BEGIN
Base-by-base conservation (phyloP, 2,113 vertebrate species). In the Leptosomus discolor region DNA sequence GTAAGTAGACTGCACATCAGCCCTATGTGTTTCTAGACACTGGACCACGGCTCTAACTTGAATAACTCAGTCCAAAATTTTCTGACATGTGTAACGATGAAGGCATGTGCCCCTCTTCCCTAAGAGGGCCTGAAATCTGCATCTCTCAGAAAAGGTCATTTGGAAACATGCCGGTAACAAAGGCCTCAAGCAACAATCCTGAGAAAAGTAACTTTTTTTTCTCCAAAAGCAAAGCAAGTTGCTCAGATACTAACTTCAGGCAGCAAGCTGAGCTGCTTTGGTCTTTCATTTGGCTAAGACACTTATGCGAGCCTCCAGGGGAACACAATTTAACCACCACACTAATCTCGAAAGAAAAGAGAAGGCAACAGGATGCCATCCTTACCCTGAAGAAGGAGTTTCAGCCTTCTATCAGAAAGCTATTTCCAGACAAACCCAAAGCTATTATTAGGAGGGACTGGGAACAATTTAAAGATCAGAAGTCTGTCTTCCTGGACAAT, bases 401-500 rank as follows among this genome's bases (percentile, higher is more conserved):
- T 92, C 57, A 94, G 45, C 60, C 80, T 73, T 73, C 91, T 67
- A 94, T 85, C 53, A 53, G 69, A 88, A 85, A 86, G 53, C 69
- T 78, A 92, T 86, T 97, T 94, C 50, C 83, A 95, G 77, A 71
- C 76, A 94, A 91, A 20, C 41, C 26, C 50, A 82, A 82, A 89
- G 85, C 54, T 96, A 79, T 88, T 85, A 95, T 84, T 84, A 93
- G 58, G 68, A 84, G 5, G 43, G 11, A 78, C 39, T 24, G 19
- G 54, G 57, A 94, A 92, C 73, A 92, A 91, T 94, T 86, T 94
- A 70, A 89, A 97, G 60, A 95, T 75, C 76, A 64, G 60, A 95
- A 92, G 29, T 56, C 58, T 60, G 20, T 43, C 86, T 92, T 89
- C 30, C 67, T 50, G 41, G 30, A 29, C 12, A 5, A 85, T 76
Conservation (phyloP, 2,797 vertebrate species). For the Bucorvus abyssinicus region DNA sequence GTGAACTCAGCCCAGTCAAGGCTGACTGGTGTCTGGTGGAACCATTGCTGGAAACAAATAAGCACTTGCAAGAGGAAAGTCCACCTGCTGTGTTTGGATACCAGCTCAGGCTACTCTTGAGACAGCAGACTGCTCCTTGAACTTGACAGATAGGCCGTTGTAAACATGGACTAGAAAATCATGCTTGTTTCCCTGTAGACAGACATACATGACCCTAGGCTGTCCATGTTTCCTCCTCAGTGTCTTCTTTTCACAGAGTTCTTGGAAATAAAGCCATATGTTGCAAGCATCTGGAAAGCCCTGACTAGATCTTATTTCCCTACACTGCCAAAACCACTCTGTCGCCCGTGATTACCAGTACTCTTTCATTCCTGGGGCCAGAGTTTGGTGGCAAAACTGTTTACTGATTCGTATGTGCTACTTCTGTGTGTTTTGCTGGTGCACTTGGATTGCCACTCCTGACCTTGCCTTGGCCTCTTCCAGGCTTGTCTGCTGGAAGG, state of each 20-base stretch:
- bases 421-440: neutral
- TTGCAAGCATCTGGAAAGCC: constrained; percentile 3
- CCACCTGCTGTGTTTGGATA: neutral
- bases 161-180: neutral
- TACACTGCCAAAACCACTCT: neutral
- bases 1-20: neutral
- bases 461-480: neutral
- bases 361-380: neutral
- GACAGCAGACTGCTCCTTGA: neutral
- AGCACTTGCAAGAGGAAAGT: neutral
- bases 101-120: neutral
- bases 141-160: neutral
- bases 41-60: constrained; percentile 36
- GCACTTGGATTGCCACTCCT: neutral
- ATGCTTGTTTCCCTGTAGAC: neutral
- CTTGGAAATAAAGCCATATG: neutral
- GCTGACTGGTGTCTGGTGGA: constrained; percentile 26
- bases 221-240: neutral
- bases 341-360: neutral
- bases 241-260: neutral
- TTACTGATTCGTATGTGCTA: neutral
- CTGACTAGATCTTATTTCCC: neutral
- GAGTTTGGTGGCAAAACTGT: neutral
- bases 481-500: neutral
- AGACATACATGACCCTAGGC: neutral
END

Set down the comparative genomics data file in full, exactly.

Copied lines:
Base-by-base conservation (phyloP, 2,113 vertebrate species). In the Leptosomus discolor region DNA sequence GTAAGTAGACTGCACATCAGCCCTATGTGTTTCTAGACACTGGACCACGGCTCTAACTTGAATAACTCAGTCCAAAATTTTCTGACATGTGTAACGATGAAGGCATGTGCCCCTCTTCCCTAAGAGGGCCTGAAATCTGCATCTCTCAGAAAAGGTCATTTGGAAACATGCCGGTAACAAAGGCCTCAAGCAACAATCCTGAGAAAAGTAACTTTTTTTTCTCCAAAAGCAAAGCAAGTTGCTCAGATACTAACTTCAGGCAGCAAGCTGAGCTGCTTTGGTCTTTCATTTGGCTAAGACACTTATGCGAGCCTCCAGGGGAACACAATTTAACCACCACACTAATCTCGAAAGAAAAGAGAAGGCAACAGGATGCCATCCTTACCCTGAAGAAGGAGTTTCAGCCTTCTATCAGAAAGCTATTTCCAGACAAACCCAAAGCTATTATTAGGAGGGACTGGGAACAATTTAAAGATCAGAAGTCTGTCTTCCTGGACAAT, bases 401-500 rank as follows among this genome's bases (percentile, higher is more conserved):
- T 92, C 57, A 94, G 45, C 60, C 80, T 73, T 73, C 91, T 67
- A 94, T 85, C 53, A 53, G 69, A 88, A 85, A 86, G 53, C 69
- T 78, A 92, T 86, T 97, T 94, C 50, C 83, A 95, G 77, A 71
- C 76, A 94, A 91, A 20, C 41, C 26, C 50, A 82, A 82, A 89
- G 85, C 54, T 96, A 79, T 88, T 85, A 95, T 84, T 84, A 93
- G 58, G 68, A 84, G 5, G 43, G 11, A 78, C 39, T 24, G 19
- G 54, G 57, A 94, A 92, C 73, A 92, A 91, T 94, T 86, T 94
- A 70, A 89, A 97, G 60, A 95, T 75, C 76, A 64, G 60, A 95
- A 92, G 29, T 56, C 58, T 60, G 20, T 43, C 86, T 92, T 89
- C 30, C 67, T 50, G 41, G 30, A 29, C 12, A 5, A 85, T 76
Conservation (phyloP, 2,797 vertebrate species). For the Bucorvus abyssinicus region DNA sequence GTGAACTCAGCCCAGTCAAGGCTGACTGGTGTCTGGTGGAACCATTGCTGGAAACAAATAAGCACTTGCAAGAGGAAAGTCCACCTGCTGTGTTTGGATACCAGCTCAGGCTACTCTTGAGACAGCAGACTGCTCCTTGAACTTGACAGATAGGCCGTTGTAAACATGGACTAGAAAATCATGCTTGTTTCCCTGTAGACAGACATACATGACCCTAGGCTGTCCATGTTTCCTCCTCAGTGTCTTCTTTTCACAGAGTTCTTGGAAATAAAGCCATATGTTGCAAGCATCTGGAAAGCCCTGACTAGATCTTATTTCCCTACACTGCCAAAACCACTCTGTCGCCCGTGATTACCAGTACTCTTTCATTCCTGGGGCCAGAGTTTGGTGGCAAAACTGTTTACTGATTCGTATGTGCTACTTCTGTGTGTTTTGCTGGTGCACTTGGATTGCCACTCCTGACCTTGCCTTGGCCTCTTCCAGGCTTGTCTGCTGGAAGG, state of each 20-base stretch:
- bases 421-440: neutral
- TTGCAAGCATCTGGAAAGCC: constrained; percentile 3
- CCACCTGCTGTGTTTGGATA: neutral
- bases 161-180: neutral
- TACACTGCCAAAACCACTCT: neutral
- bases 1-20: neutral
- bases 461-480: neutral
- bases 361-380: neutral
- GACAGCAGACTGCTCCTTGA: neutral
- AGCACTTGCAAGAGGAAAGT: neutral
- bases 101-120: neutral
- bases 141-160: neutral
- bases 41-60: constrained; percentile 36
- GCACTTGGATTGCCACTCCT: neutral
- ATGCTTGTTTCCCTGTAGAC: neutral
- CTTGGAAATAAAGCCATATG: neutral
- GCTGACTGGTGTCTGGTGGA: constrained; percentile 26
- bases 221-240: neutral
- bases 341-360: neutral
- bases 241-260: neutral
- TTACTGATTCGTATGTGCTA: neutral
- CTGACTAGATCTTATTTCCC: neutral
- GAGTTTGGTGGCAAAACTGT: neutral
- bases 481-500: neutral
- AGACATACATGACCCTAGGC: neutral